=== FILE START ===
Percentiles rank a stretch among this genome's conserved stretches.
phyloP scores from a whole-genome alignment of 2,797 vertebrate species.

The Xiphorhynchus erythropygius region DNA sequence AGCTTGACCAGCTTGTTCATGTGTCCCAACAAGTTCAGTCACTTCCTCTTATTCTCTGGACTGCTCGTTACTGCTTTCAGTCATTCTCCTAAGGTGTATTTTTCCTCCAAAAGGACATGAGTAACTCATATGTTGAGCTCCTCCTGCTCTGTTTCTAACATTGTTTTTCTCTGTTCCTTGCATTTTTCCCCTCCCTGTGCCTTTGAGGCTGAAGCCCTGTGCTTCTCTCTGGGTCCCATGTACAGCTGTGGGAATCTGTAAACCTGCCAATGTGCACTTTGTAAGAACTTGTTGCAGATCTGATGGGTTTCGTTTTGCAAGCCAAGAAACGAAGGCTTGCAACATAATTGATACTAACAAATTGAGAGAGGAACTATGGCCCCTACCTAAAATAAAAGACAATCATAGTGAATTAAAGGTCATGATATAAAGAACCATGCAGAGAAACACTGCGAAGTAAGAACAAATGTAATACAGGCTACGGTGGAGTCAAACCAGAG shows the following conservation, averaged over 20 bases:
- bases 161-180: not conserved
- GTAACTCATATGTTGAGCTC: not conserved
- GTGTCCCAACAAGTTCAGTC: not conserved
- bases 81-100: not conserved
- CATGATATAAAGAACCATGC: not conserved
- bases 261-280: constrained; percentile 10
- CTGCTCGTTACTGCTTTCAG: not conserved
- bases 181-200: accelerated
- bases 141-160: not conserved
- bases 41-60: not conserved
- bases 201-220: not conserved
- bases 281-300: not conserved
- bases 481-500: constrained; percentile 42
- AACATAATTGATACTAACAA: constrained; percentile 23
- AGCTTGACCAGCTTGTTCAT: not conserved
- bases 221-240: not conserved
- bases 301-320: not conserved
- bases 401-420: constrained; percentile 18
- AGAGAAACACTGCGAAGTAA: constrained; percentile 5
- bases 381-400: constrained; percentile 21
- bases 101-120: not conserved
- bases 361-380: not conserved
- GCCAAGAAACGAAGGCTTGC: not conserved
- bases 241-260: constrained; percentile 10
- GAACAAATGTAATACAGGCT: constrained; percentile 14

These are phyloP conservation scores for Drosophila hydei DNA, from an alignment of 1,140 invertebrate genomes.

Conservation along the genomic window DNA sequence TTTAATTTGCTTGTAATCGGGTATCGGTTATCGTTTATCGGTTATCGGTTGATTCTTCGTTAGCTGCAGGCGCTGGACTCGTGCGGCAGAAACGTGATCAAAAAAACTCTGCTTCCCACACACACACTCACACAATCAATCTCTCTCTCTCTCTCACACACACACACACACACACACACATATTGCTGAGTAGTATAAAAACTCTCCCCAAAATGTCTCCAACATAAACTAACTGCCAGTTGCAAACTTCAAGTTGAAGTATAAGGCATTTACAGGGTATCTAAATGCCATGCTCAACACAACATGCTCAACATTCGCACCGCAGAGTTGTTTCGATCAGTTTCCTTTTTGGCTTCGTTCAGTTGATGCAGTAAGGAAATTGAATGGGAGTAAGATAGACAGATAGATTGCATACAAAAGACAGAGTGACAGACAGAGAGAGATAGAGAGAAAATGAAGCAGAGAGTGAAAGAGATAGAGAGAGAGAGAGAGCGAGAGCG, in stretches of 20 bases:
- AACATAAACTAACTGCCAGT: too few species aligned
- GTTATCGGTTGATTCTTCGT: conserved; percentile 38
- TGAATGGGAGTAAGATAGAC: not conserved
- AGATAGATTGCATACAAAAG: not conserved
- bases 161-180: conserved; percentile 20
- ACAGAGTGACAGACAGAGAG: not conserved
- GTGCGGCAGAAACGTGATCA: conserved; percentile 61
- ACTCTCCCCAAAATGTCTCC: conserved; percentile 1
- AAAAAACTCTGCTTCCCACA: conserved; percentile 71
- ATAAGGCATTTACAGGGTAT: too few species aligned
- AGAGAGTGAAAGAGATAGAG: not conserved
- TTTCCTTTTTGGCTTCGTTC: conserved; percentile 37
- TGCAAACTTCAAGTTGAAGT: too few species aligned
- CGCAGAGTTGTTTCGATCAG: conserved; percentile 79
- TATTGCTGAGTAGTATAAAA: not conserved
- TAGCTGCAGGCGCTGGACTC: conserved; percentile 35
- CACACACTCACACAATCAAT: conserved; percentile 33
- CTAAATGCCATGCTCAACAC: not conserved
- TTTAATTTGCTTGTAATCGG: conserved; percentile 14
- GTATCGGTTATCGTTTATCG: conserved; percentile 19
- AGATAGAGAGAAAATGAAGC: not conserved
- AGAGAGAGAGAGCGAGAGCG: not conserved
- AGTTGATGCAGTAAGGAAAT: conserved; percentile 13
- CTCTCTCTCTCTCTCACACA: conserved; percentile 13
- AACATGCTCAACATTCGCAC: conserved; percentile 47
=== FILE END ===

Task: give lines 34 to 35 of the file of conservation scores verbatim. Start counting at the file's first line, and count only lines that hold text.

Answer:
- AGATAGATTGCATACAAAAG: not conserved
- bases 161-180: conserved; percentile 20